The Satellite Market
The satellite telecommunication industry is, by far, the most important space sector for the European satellite manufacturing industry, representing more than 60% of satellite activities in Europe.
The health of the global satellite telecommunications market is determined by the sustainability and continuity of the European space industry. This is evident from a number of established facts:
- Of the 82 satellites launched by Ariane-5 by the end of 2008, 62 of them were telecommunication satellites. In fact, between Jan 2005 and Dec 2008, Ariane-5 has placed 40 telecom satellites in orbit and only two non-telecom payloads.
- Of the 155 satellites successfully launched by Ariane-4 in the course of its operation, 139 were telecommunications satellites.
- The annual revenue accrued from the lease of the approximately 8400 FSS and DBS (36 MHz equivalent) transponders in orbit is more than $8.8 billion US, i.e. around 6.85 billion Euro. The revenue produced by Mobile Satellite Systems exceeds 1500 million Euro.
- The average number of telecommunication satellites launched per year in the 1990s was 23, while the estimated average for the first decade of the 21st centruy is around 20. This figure is reflected in the turnover figures of satellite manufacturers and launch providers.
- 60% of the revenue of the European space industry (5 billion Euro) stems from the manufacture and launch of communications satellites.
- The ground-segment industry has a turnover of $30 billion US.
- The revenue produced downstream by satellite-driven services exceeds $60 billion US.
Over the last few years, the transponder occupancy of the main satellite operators have improved drastically, causing a rise in new satellite orders. In 2006, 27 satellites were ordered. This was followed by 20 orders in 2007. In 2008 this figure reached 25. Two thirds of the new capacity will be dedicated to replace satellites that will have reached the end of their operational life. The remaining third constitutes growth of existing services and the emergence of new systems.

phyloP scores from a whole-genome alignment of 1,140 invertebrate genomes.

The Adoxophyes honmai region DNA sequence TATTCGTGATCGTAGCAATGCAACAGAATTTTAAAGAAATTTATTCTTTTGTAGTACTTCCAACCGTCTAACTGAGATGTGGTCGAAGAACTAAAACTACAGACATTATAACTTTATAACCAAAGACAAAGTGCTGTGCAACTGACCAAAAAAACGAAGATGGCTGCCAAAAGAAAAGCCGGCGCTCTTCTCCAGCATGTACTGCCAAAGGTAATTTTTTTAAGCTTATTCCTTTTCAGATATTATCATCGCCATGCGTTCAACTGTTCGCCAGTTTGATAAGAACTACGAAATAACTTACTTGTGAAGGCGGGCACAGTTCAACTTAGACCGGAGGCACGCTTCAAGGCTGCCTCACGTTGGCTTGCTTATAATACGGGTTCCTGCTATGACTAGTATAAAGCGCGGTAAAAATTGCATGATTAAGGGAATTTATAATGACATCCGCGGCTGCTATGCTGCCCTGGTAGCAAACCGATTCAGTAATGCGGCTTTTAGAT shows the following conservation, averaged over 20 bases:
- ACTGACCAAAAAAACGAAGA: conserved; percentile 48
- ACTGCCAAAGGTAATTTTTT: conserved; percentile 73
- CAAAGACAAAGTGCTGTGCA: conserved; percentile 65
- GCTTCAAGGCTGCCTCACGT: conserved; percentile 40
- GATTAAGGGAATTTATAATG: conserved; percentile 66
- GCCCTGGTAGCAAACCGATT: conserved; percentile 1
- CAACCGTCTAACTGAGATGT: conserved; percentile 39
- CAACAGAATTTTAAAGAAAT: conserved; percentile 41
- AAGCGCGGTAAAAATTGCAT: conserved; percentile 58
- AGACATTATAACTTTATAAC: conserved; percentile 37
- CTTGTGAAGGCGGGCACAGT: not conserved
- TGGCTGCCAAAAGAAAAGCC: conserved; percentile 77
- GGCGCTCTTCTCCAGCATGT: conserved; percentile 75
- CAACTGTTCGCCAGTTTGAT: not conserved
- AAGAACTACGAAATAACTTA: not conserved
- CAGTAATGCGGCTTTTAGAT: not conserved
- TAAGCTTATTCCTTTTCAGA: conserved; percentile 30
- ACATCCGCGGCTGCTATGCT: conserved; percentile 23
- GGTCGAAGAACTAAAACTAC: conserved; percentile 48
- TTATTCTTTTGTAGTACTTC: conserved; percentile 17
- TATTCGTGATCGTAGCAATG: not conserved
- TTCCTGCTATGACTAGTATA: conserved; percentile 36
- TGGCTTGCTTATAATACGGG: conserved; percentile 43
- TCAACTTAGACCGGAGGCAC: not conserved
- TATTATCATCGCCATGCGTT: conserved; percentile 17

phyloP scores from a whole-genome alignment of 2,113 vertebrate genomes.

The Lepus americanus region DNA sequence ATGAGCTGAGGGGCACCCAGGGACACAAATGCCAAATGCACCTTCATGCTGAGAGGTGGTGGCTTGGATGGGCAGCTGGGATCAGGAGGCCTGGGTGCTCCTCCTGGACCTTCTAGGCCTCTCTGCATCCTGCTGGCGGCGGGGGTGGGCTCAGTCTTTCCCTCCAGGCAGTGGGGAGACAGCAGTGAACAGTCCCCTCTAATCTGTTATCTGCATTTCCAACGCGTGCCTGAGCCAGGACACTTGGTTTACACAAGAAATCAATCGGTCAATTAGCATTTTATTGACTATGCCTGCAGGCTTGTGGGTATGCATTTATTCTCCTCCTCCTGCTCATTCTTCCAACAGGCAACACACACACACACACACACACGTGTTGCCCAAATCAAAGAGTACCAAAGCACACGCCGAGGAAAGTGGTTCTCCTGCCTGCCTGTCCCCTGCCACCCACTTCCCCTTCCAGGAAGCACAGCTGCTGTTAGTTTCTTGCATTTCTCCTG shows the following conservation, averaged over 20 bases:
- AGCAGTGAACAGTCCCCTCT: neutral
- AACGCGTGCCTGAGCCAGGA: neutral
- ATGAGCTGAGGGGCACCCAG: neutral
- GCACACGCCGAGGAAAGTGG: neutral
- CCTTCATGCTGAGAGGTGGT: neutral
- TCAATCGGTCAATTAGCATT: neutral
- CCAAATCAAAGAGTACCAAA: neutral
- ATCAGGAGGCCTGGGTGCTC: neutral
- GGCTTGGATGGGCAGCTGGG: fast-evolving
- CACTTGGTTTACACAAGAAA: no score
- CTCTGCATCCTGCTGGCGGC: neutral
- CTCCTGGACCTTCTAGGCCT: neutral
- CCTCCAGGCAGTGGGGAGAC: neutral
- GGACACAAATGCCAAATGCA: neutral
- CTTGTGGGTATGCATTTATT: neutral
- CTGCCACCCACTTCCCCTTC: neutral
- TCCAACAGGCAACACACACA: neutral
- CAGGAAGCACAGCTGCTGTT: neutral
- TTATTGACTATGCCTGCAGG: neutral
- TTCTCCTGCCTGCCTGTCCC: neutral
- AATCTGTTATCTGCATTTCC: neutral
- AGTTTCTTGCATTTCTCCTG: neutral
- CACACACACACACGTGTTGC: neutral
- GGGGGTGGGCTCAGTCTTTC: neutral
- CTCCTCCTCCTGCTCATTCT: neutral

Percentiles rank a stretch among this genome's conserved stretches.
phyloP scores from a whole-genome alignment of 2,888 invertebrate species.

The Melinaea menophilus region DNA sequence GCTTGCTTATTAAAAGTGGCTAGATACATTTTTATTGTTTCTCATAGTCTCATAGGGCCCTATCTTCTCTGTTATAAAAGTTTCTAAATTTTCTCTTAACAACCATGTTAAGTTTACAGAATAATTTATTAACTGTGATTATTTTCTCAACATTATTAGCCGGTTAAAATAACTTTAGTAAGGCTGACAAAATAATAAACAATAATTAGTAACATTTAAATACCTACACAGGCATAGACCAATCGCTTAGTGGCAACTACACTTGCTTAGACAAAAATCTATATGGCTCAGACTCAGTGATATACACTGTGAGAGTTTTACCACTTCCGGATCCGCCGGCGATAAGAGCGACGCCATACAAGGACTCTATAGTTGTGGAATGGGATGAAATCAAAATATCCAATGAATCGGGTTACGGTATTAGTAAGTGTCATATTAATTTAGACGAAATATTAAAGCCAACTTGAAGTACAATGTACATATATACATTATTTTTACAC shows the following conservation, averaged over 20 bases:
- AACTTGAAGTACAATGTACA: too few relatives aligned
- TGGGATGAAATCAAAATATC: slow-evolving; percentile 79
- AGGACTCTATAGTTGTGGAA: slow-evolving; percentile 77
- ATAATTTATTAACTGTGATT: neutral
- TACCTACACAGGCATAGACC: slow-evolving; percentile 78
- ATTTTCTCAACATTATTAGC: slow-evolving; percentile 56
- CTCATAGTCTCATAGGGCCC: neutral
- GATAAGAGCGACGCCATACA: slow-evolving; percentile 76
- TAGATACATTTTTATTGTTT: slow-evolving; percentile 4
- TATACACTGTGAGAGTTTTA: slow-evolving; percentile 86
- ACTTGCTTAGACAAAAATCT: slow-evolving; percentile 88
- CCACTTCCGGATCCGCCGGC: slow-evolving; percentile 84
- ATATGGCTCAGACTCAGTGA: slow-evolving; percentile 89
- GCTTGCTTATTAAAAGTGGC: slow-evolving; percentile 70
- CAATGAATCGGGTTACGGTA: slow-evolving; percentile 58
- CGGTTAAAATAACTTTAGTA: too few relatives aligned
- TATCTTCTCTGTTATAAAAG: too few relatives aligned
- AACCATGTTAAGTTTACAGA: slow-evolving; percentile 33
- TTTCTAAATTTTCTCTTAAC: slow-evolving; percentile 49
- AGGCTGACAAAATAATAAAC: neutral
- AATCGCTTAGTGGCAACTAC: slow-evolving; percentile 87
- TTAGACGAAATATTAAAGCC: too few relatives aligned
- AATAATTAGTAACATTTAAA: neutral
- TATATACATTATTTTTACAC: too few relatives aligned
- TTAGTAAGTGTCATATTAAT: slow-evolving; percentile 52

European industry has managed to retain a market share of about 40% of the space segment. However, the technical and commercial pressure from both USA manufacturers and new space powers obliges European industry to maintain a high level of competence and innovation.
In addition to the relatively mature market for fixed and broadcast satellite services, other satellite communications services are evolving very swiftly.
Mobile satellite services are in constant evolution. Inmarsat completed the deployment of their fourth generation satellites with the successful launch of Inmarsat IV F3 in 2008. This system will be complemented and extended with the deployment of the ESA-supported Alphasat satellite. Other advanced regional systems have also been announced in the USA underlining the perspectives of substantial growth in the mobile sector.
Several systems have been developed to broadcast radio and television from satellite directly to car mounted receivers or even handheld devices. The combined XM-Sirius operation now boasts nearly 20 million subscribers. In Europe several systems will be implemented following the concessions that the EC will grant for services in S Band.
New broadband systems are also planned to provide Internet access by satellite. This is already possible using general purpose Ku Band transponders mainly designed to broadcast television. But a new generation of multi-spot Ka-Band satellites bring about much more efficient delivery, improving the price performance by one to two orders of magnitude, and much larger capacities.
Currently two Ka Band systems operate in the US (WildBlue and Spaceway) while in Europe two other Ka Band systems are in the advanced stages of development: HYLAS of Avanti and KaSat of Eutelsat. At the same time the cost of the user terminals have been reduced allowing service offerings in the same range of price and performance of competing terrestrial systems.
The Institutional sector
The TIA ARTES Programme actively promotes the benefits of satcom solutions, identifying potential areas of application and then demonstrating how these applications can be converted to sustainable solutions to suit the needs of our society and the requirements of our Institutions.
In this context, ESA is working with Eurocontrol and the Single European Sky ATM Research Programme (SESAR) consortium to design and demonstrate a satellite-based system that will complement the terrestrial evolution of the planned Air Traffic Management system of the future.
Further, TIA foresees the implementation of a European Data Relay Satellite system that will enhance the performance of Earth observation systems by allowing the delivery of data gathered in quasi real time.
Finally, a wide range of applications that integrate several sets of space resources will be able to address a number of areas of great importance to society: Health, Safety, Transport, Energy and Development will be undertaken under the Integrated Applications Initiative.
Last Update: 20 Mar 2009